Sometimes when patients feel stuck, they begin to think that the world is against them. This sense of helplessness triggers bouts of anger that can lead them to isolate themselves and be absent from their rehabilitation meetings. This feeling of helplessness can be traced if a patient shows signs of depression and other mental illnesses.

How To Deal With Anger and Frustration

Dealing with frustration can be difficult. People on their way to addiction recovery are taught various strategies on how to manage their anger and pour out their emotions in a healthy manner. This is beneficial, especially if we want to prevent a relapse.

If you are a recovering addict and have been experiencing bouts of anger and frustration, do not worry. There are manageable ways of handling frustration, and none of them involve shelling out cash. You can do this in the comfort of your own home or in your free time.

1. Find someone to talk with.

For recovering addicts, opening up to people might be one of the hardest things to do. However, it is important to let the frustrating thoughts out of your mind. Find someone to talk with whom you are sure will never judge and will listen to every word you say. It doesn’t have to be an immediate family member. It can be a friend or an acquaintance. It can even be a co-worker who has a similar experience as yours. Finding a kindred spirit can help immensely in dissipating the negative ideas that manifest in the mind.

2. Meditate and practice mindfulness.

It is easy to get lost in the whirlwind of negative thoughts and reality checks. However, one must recognize that this is merely a part of the recovery process. In order to get back and help you calm down, a good meditation exercise can help.

Start with the usual breathing exercises with available guides online. If you can join a yoga class, that would be of great help, too. Walking in green spaces or simply being around nature can be meditative.

3. Begin journaling.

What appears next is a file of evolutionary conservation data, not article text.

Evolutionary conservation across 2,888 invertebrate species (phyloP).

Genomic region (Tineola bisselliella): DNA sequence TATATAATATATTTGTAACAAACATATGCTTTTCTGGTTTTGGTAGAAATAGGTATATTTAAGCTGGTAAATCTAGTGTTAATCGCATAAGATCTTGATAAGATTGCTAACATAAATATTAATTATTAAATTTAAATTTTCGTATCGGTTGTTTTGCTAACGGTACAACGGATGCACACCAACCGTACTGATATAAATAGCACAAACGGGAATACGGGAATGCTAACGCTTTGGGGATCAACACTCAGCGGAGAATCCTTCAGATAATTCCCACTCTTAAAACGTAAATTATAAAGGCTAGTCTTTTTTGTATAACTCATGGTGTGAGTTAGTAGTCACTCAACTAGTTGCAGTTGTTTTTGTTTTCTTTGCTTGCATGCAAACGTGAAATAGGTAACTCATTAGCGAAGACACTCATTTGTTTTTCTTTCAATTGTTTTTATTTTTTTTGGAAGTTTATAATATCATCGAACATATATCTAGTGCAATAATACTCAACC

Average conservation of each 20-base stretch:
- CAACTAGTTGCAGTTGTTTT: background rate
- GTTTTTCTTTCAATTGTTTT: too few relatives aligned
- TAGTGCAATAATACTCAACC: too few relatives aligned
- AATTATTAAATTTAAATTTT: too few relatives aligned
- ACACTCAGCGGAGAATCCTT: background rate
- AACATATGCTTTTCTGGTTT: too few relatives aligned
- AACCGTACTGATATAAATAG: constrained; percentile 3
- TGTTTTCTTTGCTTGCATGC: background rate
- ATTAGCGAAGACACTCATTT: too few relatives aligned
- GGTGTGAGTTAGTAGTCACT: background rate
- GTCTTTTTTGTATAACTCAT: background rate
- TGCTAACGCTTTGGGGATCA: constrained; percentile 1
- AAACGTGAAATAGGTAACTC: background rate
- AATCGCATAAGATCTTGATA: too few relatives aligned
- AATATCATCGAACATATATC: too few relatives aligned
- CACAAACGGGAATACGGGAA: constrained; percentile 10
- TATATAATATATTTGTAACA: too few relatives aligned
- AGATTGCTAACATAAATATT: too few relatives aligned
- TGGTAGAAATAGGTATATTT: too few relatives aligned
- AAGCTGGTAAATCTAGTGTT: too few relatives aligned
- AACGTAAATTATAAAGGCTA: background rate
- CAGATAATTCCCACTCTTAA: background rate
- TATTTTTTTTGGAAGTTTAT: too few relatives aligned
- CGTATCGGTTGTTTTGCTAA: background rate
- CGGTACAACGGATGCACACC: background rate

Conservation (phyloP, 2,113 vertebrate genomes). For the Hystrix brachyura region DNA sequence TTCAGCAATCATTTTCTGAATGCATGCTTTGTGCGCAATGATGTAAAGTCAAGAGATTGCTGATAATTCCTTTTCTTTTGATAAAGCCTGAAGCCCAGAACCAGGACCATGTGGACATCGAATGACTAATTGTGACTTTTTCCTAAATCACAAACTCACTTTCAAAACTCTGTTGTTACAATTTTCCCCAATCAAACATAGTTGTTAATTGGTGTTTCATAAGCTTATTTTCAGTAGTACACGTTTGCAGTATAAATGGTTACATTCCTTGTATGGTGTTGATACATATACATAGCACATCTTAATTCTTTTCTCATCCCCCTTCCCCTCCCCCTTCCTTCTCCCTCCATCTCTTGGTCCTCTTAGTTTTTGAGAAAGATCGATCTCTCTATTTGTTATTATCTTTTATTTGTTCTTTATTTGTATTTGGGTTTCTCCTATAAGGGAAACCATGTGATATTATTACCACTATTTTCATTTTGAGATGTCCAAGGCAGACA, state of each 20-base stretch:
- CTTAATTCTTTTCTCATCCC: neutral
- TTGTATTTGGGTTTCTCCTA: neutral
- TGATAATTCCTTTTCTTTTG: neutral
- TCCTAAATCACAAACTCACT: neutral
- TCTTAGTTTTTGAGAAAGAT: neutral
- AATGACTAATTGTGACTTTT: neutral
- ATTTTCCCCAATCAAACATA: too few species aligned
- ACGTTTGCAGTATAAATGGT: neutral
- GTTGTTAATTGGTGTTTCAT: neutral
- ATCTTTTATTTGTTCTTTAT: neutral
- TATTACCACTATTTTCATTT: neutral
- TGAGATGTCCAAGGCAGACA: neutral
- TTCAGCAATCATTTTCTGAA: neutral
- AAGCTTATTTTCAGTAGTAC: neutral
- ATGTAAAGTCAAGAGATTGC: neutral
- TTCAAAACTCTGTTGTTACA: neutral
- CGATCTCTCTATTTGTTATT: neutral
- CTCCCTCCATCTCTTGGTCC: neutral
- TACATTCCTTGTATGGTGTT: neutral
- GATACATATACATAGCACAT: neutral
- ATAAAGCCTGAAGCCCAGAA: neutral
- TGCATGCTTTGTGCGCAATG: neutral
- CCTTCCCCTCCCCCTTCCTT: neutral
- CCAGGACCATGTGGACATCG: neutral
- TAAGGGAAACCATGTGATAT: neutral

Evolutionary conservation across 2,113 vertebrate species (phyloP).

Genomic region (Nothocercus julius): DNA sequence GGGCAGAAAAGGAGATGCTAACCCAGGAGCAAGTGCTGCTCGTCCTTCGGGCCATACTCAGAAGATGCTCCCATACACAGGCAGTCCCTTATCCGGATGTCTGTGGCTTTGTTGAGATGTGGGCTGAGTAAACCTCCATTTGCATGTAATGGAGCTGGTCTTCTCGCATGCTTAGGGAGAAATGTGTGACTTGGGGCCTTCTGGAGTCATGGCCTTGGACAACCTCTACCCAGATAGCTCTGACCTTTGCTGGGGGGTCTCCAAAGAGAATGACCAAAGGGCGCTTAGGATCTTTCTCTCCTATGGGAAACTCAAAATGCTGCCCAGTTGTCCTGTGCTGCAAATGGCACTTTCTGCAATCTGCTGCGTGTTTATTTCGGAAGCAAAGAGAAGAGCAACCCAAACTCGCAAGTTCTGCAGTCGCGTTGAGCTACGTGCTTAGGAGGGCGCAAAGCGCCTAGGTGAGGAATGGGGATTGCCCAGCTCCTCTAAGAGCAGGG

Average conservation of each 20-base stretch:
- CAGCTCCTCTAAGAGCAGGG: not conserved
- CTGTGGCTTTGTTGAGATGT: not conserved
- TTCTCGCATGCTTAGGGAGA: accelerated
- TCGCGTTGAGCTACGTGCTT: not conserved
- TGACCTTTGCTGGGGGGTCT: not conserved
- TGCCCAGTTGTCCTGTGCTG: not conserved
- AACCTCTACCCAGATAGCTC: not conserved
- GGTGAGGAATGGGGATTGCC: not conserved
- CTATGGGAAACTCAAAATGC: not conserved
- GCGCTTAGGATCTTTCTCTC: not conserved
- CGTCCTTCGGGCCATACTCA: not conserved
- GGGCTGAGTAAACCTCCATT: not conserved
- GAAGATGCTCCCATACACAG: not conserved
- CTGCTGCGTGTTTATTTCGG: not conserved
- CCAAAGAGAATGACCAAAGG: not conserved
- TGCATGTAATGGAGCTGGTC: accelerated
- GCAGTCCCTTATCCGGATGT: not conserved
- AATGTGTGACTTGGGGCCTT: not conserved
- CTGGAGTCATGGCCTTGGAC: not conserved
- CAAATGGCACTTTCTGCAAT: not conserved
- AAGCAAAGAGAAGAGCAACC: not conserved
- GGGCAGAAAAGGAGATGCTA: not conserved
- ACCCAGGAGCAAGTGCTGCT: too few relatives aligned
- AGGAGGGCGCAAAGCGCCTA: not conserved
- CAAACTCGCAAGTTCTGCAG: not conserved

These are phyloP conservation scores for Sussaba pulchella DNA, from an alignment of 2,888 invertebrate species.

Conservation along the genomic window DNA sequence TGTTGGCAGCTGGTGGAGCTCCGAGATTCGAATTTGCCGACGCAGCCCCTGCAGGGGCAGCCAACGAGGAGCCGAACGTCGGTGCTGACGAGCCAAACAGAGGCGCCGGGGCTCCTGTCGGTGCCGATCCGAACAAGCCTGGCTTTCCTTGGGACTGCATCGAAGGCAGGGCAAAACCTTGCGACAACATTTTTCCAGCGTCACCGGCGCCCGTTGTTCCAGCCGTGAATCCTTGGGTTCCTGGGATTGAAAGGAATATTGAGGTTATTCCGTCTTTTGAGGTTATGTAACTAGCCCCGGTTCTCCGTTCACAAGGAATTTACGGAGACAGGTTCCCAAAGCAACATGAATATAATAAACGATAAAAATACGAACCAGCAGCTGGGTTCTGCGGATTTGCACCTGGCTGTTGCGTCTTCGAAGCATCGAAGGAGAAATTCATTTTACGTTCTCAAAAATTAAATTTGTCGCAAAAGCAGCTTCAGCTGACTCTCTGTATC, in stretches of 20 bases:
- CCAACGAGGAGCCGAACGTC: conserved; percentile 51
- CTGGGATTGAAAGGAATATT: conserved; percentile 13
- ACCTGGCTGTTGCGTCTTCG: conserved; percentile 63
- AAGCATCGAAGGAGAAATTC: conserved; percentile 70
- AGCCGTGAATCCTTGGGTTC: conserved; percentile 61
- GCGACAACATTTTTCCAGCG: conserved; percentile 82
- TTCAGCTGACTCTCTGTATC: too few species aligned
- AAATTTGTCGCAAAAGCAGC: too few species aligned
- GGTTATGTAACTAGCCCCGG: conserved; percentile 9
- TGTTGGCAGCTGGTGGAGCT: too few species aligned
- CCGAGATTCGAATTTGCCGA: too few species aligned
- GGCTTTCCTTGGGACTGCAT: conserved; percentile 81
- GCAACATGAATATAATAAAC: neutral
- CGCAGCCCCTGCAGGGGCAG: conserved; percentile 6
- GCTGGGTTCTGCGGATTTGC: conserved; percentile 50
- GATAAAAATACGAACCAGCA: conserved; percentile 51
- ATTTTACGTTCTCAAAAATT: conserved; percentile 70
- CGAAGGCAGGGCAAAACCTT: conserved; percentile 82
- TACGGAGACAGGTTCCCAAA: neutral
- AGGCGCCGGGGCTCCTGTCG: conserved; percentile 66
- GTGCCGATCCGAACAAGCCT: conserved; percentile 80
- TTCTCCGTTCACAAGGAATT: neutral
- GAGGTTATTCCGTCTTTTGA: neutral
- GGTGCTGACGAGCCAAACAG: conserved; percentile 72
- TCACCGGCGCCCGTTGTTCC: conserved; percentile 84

This is particularly useful for people who have social anxiety or find it difficult to open up to anybody. Journaling is a good way to de-stress as well as release negative thoughts and emotions. It can also help dissipate the feelings of anxiety and frustration by focusing on designing, writing, and giving yourself an avenue to be creative.

4. Do some exercises.

If you have to stay at home and you are starting to feel the effects of anxiety and frustration, you can channel your energy into doing some simple exercises instead.

You do not need to have fancy gadgets for exercise. You can always search for videos on the Internet that will serve as a guide to your exercise routine. Cardio workouts can be a good start for these kinds of exercises. If you have exercise equipment at home like dumbbells or a treadmill, it is high time that you use them. Physical activity can help release dopamine, and it will make you feel relatively better.

5. Read a book.

Nothing liberates the mind from anxiety and frustration than by reading a book. Reading makes use of the imagination, and if you spend your time reading, you will surely channel your energy to thinking about scenarios, dialogues, and ideas.

Do not limit yourself to fiction. It will also help if you check inspirational nonfiction and biographies. Join a book club or subscribe to magazines and broadsheets and spend an hour or two reading. Turn a specific corner in your house into a reading nook, grab a healthy snack, and read the hours away.

6. Practice self-positivity.

A little pep talk can go a long way. Fill yourself with positive vibes by giving yourself a little boost of self-talk. Compliment yourself in front of the mirror and encourage yourself to be the best you. Results may not be immediate, but at least you have a good start.

7. Seek professional help.

Of course, no matter how much we do things our way, at the end of the day, addiction is a condition that must be dealt with with the help of experts. The road to drug addiction recovery or alcohol addiction recovery is challenging. More often than not, a leap forward can be met with a giant leap backward. Patience and understanding, together with the correct medical attention, can help a person bounce back and be successful in overcoming frustrations.

If you know someone who is undergoing relapse and is exhibiting signs of frustration, it is best to take them to the doctor immediately. Doctors and health care professionals who specialize in rehabilitation will know what to do and how to help the patient.

Haven House Recovery Center Can Help People In Their Recovery From Addiction

If you are in need of a place to start your journey in addiction recovery in Santa Rosa Beach, FL, Haven House Recovery Center can be your sanctuary. Haven House Recovery Center has helped men in their drug addiction recovery and alcohol addiction recovery.

Our 12-step program is a mix of medical detox and rehabilitation program coupled with faith-based lessons, specifically designed for recovery from addiction in order to prepare recovering men to become functional members of society once again. Call us now and book an appointment!